English author Lucy Strange (The Secret of Nightingale Wood) transports readers to a thrilling and mysterious world in Sisters of the Lost Marsh, a gothic fairy tale fueled by female empowerment.
Twelve-year-old Willa and her five sisters barely scrape by on their farm at the edge of a marsh with their mean-spirited father. Everyone assumes that the sisters are doomed because of a folk rhyme called “The Curse of the Six Daughters,” which purports to predict the fate of any family with six daughters. Despite such dismal conditions, Willa and her sisters find small joys with help from their Grammy, who taught them to read the books hidden away in her secret cupboard, many of which she and the girls’ late mother wrote, even though reading and writing are strictly forbidden for women in their village.
The delicate balance of the sisters’ existence crumples, however, when their father trades his oldest daughter, Grace, to an older man, Silas Kirby, in exchange for a horse. Silas intends to marry Grace, but before the deal can be finalized, Grace disappears.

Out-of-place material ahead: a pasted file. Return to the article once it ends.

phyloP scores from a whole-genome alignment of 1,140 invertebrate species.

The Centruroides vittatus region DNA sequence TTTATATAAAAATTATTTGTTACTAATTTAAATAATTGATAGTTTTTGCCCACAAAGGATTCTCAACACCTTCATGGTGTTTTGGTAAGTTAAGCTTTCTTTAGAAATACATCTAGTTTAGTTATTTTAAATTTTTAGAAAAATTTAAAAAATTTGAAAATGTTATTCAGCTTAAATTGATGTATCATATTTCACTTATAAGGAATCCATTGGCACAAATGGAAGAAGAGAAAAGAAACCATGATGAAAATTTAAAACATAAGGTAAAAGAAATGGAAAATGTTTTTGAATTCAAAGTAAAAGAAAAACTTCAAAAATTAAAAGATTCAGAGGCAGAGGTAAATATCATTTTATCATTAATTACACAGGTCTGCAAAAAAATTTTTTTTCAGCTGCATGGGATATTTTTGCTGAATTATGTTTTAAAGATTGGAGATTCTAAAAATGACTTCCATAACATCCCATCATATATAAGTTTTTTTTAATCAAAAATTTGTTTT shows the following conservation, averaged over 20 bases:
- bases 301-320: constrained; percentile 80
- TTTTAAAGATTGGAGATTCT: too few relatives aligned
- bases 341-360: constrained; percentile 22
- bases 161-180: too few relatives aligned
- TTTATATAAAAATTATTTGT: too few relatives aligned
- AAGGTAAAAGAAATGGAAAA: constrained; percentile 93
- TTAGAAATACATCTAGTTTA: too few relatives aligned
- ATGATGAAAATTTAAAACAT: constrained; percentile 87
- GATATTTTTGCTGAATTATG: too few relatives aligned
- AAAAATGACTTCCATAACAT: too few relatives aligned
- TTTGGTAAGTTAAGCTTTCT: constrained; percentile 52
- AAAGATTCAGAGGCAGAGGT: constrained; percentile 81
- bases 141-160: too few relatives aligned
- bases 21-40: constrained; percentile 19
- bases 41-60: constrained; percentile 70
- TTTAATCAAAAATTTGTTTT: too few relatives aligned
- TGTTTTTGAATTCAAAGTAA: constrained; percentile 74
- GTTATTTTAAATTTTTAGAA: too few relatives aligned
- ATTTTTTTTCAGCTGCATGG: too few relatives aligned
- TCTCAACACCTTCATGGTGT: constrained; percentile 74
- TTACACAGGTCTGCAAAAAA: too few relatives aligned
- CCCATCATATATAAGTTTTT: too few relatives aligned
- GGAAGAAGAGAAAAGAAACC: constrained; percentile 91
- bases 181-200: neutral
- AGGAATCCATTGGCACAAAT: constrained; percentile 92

Willa often feels “like the ugly duckling,” caught between her “taller, fairer” older sisters and her younger sisters, who are triplets. But Willa was named for her strong will, so she steals her father’s fine new steed and sets off across the marsh to find Grace. The marsh is full of mesmerizing magic and atmospheric suspense, and readers will be swept along on Willa’s epic adventure, made all the more urgent when she discovers that her father and Silas are in hot pursuit and that Grace may have fallen prey to a mythical figure from their mother’s stories.
Strange is a gifted storyteller who masterfully balances good and evil, dreariness and hope. She incorporates a few perfectly timed doses of horror that will entertain middle grade readers without overwhelming them. Honest and riveting, Sisters of the Lost Marsh is a tale of girls boldly taking charge of their own fates, flying fearlessly in the face of a community trying to scare them into submission and ignorance. These six sisters, “side by side like a row of paper dolls,” turn out to be as strong as steel.